The radical physical and mental changes I went through following my accident were overwhelming. My mental rehabilitation lagged behind, slowed by two major thoughts. I had retired seven months prior, at age 55, looking forward to spending the years ahead pursuing the recreational activities I enjoyed so much. One of my biggest concerns adjusting to my new life was the belief that I would not be able to return to the activities which provided me with quality of life. I also feared my most productive days were behind me and I would simply exist for the rest of my life. The change in my outlook began during a recreation field trip to the Denver Zoo. I was accompanied on this field trip by my daughter and two grandchildren. As I watched my grandchildren running around and listened to their questions and the talk of others around me, I began to realize I still had much to share.
The ongoing process of mental recovery was greatly influenced by my former association with the martial arts and Project Adventure. The martial arts stress the mind body connection, focusing one’s mental energy and looking at issues as challenges to be solved rather than problems with which to be dealt. Project Adventure “… is a challenging outdoor personal delevopment and team building activity which usually consists of high and/or low elements. Low elements take place on the ground or only a few feet above the ground.High elements are usually constructed in trees or made of utility poles and require a belay (being a attached to a safety line) forsafety.” (wikipedia.org/wiki/Ropes_course) PA helped me understand what success and failure mean, including commitment and alternative ways of solving problems. The importance of the mind, the thought process and one’s attitude facing challenges became very clear to me. When trying to accomplish a task I believe it is human nature to rely on a method which has been successful in the past. This often encourages us to use only limited means to accomplish a particular goal. If I asked 10 people, most anywhere in the United States, to catch a fish chances are almost all of them would grab a fishing pole since this method has been successful and therefore widely used in our culture. Initially when dealing with the challenges placed on people by a disability, I think they often try to solve problems using the same skills they used before their impairment. This approach can create extreme frustration and an acute awareness of the limitations placed on them by their condition. In reality, if we think about it, there are usually many ways to solve a particular problem. If I presented the same challenge of catching a fish to 10 people who were selected from different cultures around the world we would probably see a wide variety of approaches to accomplishing this task. Fish might be taken with a spear, bow and arrow, casting a net, using a gill net, with fish traps, use of hands (one hand method is called Noodling) or use of another animal like a cormorant. With this example it becomes apparent that there are a lot of different ways to accomplish a given task. So learn to think outside the box and experiment with different approaches.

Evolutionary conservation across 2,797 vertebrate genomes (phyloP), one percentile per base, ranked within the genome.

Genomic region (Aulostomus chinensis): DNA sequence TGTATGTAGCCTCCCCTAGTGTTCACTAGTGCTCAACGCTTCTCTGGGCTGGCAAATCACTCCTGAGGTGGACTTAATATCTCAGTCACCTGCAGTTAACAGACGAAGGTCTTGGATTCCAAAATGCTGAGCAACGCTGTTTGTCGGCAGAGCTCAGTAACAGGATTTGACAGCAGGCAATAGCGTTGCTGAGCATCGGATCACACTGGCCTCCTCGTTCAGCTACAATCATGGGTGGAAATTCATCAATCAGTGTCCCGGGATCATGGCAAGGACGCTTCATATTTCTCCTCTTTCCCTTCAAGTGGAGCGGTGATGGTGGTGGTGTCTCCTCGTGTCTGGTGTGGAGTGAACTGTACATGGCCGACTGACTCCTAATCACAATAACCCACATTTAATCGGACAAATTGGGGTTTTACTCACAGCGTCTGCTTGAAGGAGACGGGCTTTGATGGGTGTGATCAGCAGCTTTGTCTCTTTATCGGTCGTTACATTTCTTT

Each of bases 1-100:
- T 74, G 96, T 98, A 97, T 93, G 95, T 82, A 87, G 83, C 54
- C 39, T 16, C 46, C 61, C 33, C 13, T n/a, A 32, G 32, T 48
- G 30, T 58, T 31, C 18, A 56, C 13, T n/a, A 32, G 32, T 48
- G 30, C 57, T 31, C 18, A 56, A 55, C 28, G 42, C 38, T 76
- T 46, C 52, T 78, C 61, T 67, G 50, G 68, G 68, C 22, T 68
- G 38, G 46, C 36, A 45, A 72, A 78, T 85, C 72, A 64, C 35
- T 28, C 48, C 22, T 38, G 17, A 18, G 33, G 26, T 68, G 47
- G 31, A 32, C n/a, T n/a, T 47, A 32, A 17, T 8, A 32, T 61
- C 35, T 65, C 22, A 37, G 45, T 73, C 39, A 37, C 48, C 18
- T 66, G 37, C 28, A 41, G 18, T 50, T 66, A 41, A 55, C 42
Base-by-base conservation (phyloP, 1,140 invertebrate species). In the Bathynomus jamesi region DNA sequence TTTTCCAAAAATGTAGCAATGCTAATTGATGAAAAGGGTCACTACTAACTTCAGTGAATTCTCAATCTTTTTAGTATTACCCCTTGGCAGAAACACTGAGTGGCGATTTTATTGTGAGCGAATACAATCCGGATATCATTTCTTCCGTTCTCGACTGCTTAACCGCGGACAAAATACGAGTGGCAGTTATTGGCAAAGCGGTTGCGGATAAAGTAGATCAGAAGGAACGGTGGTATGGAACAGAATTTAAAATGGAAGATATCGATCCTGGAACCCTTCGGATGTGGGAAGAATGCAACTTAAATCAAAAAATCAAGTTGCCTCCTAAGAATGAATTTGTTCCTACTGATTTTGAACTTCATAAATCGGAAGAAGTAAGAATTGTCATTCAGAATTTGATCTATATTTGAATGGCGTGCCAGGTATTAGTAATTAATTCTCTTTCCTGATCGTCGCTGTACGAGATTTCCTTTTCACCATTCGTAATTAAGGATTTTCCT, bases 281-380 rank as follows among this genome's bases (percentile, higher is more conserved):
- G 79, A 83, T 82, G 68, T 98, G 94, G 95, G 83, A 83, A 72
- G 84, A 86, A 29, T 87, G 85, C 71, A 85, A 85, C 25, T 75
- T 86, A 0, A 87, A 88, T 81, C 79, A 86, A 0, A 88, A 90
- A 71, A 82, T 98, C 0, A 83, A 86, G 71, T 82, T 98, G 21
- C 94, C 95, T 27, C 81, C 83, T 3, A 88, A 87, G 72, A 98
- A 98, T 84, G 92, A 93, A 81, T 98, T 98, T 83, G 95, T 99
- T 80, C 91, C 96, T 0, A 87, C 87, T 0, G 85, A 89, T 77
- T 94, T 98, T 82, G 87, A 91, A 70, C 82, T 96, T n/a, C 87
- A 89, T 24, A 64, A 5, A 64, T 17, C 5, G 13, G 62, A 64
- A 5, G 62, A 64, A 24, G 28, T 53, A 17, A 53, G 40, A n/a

My introduction to adaptive equipment began one day when I dropped a piece of paper on the floor. Because of my level of injury I was constantly dropping things and then having to call my wife or nurse to pick them up for me. I knew something had to change. How would my attitude toward picking up that piece of paper affect me? If I decided I could not pick up the paper, chances are it would foster a negative feeling of defeat which then could further my disability. It took me quite awhile including a lot of failure and frustration to reach the point where I am today. If at first you don’t succeed try, try again. How many times have we heard that? I have learned over the last ten years that if you have an open mind and an active brain you can always find different ways or methods to solve most of the challenges we face. It is just a matter of how much thought, time and perseverance you are willing to commit to the process.